On August 16, 2011 FAA acting chief counsel Marc L. Warren wrote a letter to Rep. Thomas E. Petri (R-WI), chairman, Subcommittee on Aviation, House Transportation and Infrastructure Committee, stating that “a laser strike, including one by lidar, that does not interfere with the crewmember because it causes no distraction or impairment would not create a violation of” federal regulations.
Nevertheless, in June 2011, FAA field staff began to use the newly updated Order 8900.1 CHG 159 as a means of enforcing field reviews of both rotorcraft (helicopters) and normal (fixed-wing) aircraft that have lidar unit installations. FAA field staff has forced firms to ground their aircraft while reviewing 8900.1 to determine if the operators were compliant with the safe use of lidar sensors. These delays interrupted services to clients, and opportunities to acquire data were lost, costing firms time and money.
No tests, evaluations, or occurrences have ever found an aerial lidar installation and operation to be unsafe or that lidar operations threaten, disrupt, or impair the crew of aircraft. While the FAA general counsel has found lidar to be safe, another office of the same agency is taking steps to restrict the technology. MAPPS is requesting that FAA review its policies, regulations, and activities so that a consistent program and procedure is in place that permits the safe operation of lidar in the United States.
Prison Industry Competition:
For several years, federal and state prisons have implemented GIS, CAD, scanning, and digitizing operations inside of prisons, using inmate labor. In December 2011, a bipartisan group of House members introduced the Federal Prison Industries Competition in Contracting Act of 2011.
This Act includes two provisions significant to geospatial firms. First, the bill prohibits agencies from specifying FPI or its products as a source in any federal agency synopsis/solicitation. There have been incidents where architect-engineer contracts have required the A/E firm to specify a FPI product, such as a modular furniture system, in its designs.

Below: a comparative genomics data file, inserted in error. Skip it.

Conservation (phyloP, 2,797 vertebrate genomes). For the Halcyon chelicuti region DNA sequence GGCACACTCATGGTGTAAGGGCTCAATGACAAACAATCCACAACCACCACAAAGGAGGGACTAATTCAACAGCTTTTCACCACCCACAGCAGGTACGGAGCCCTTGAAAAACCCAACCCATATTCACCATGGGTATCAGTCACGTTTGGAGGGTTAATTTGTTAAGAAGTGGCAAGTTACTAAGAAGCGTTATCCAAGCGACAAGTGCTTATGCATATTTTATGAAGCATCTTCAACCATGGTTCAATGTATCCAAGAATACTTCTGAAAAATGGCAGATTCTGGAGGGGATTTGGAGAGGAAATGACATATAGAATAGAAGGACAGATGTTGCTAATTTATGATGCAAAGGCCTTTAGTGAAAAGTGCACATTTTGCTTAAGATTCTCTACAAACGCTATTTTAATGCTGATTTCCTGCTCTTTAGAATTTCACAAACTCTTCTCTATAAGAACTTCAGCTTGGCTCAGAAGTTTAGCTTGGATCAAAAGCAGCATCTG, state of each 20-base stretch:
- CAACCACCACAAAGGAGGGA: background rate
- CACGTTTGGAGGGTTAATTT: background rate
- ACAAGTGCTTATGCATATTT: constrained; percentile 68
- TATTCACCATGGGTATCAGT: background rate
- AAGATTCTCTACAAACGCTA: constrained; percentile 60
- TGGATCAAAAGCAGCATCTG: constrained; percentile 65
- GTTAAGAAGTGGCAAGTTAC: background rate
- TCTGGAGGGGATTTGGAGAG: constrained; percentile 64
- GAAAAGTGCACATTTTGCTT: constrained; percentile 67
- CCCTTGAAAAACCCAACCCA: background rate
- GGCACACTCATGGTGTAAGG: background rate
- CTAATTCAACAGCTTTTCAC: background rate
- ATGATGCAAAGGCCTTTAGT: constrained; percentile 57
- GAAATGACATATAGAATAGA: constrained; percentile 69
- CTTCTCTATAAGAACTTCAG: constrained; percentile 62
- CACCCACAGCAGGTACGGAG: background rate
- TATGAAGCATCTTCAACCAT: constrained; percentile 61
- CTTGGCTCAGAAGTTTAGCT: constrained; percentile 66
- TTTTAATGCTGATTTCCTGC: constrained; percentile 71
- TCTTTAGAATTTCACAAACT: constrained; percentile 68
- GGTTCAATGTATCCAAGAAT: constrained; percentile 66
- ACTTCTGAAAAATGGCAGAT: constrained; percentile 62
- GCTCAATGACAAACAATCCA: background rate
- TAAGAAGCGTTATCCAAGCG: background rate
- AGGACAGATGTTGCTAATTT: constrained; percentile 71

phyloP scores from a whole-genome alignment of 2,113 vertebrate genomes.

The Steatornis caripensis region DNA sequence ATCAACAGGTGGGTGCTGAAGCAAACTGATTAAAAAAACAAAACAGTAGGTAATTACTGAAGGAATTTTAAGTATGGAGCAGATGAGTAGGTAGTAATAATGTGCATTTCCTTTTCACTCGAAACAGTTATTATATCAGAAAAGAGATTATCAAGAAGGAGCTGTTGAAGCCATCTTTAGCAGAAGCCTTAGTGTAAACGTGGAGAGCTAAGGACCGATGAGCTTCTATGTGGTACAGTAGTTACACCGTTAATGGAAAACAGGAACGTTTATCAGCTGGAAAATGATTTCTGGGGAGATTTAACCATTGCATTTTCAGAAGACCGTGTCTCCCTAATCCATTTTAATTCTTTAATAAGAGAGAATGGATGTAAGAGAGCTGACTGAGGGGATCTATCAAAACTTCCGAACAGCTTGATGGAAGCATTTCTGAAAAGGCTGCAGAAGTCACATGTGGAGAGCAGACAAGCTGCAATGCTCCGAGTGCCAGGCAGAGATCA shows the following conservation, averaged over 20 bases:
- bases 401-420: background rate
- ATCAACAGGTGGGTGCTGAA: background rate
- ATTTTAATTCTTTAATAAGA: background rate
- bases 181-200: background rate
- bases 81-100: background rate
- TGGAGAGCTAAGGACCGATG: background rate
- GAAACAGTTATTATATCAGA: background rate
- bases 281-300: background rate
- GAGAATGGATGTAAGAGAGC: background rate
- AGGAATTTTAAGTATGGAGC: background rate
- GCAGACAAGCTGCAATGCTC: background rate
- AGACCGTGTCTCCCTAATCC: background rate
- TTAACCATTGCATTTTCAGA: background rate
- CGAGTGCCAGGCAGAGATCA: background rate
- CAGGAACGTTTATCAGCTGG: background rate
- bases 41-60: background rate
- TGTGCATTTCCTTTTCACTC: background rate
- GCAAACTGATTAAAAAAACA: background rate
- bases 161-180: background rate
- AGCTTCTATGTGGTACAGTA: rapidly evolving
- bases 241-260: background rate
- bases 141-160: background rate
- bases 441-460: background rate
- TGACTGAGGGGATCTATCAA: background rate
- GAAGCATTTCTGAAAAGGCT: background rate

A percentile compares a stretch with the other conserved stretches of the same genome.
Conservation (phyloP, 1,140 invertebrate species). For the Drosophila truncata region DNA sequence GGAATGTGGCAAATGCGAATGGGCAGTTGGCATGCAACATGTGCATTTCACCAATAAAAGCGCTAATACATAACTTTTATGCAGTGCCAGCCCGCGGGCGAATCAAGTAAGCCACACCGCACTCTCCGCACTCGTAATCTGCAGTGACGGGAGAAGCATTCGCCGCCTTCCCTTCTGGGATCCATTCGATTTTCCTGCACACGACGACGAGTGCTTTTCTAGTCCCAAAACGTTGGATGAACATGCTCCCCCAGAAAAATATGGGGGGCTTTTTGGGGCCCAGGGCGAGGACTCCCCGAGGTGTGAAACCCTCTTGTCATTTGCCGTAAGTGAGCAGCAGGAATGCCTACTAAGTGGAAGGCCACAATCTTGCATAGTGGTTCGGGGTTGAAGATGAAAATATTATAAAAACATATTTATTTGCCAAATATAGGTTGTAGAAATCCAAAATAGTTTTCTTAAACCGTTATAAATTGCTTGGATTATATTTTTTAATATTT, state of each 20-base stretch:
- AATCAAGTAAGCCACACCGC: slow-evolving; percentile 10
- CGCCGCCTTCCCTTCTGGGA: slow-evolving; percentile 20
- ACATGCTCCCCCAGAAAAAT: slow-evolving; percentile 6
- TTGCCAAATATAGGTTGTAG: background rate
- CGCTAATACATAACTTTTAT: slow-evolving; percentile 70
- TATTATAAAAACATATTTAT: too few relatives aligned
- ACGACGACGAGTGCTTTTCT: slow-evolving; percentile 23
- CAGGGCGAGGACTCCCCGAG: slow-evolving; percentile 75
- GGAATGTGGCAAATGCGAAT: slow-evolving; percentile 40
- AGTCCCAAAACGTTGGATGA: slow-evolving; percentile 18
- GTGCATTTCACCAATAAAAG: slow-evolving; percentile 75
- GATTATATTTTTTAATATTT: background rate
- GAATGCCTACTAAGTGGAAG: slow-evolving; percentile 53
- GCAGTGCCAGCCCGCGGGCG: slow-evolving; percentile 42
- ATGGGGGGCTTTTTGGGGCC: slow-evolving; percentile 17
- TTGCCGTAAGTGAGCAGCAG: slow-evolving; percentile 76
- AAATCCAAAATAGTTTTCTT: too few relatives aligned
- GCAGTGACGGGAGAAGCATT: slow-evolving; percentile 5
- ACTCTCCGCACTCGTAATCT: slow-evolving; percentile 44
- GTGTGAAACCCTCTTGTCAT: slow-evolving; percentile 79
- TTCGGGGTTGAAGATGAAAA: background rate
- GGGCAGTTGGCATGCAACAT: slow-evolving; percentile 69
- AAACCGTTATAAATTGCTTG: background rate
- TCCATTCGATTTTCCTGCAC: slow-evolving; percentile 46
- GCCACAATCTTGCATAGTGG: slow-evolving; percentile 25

Most importantly, the bill prohibits FPI and its inmate workers from having access to a variety of geospatial information about individual citizens’ property or critical infrastructure location. Specifically, it bans FPI from providing “a service in which an inmate worker has access to personal or financial information about individual private citizens, including information relating to such person’s real property, however described, without giving prior notice to such persons or class of persons to the greatest extent practicable: geographic data regarding the location of surface and subsurface infrastructure providing communications, water and electrical power distribution, pipelines for the distribution of natural gas, bulk petroleum products and other commodities, and other utilities, or data that is classified.” This provision would prohibit FPI from engaging in most, if not all, geospatial activities.
With unemployment continuing at dangerously high levels, 2012 may be the year Congress enacts the prison industry reform bill that has support from republicans and democrats, business and labor.
FEMA flood mapping:
The House has included a provision for the collection of vertical positioning data for flood insurance rate maps produced by FEMA, the Flood Insurance Reform Act of 2011. The bill passed the House in July, and in September the Senate Banking Committee reported a flood insurance bill, but it has yet to be assigned a number or been scheduled for full Senate action.
Infrastructure legislation—including legislation affecting highways, airports, water and wastewater—and other public works that create a demand for surveying and mapping are overdue in Congress. MAPPS, ACSM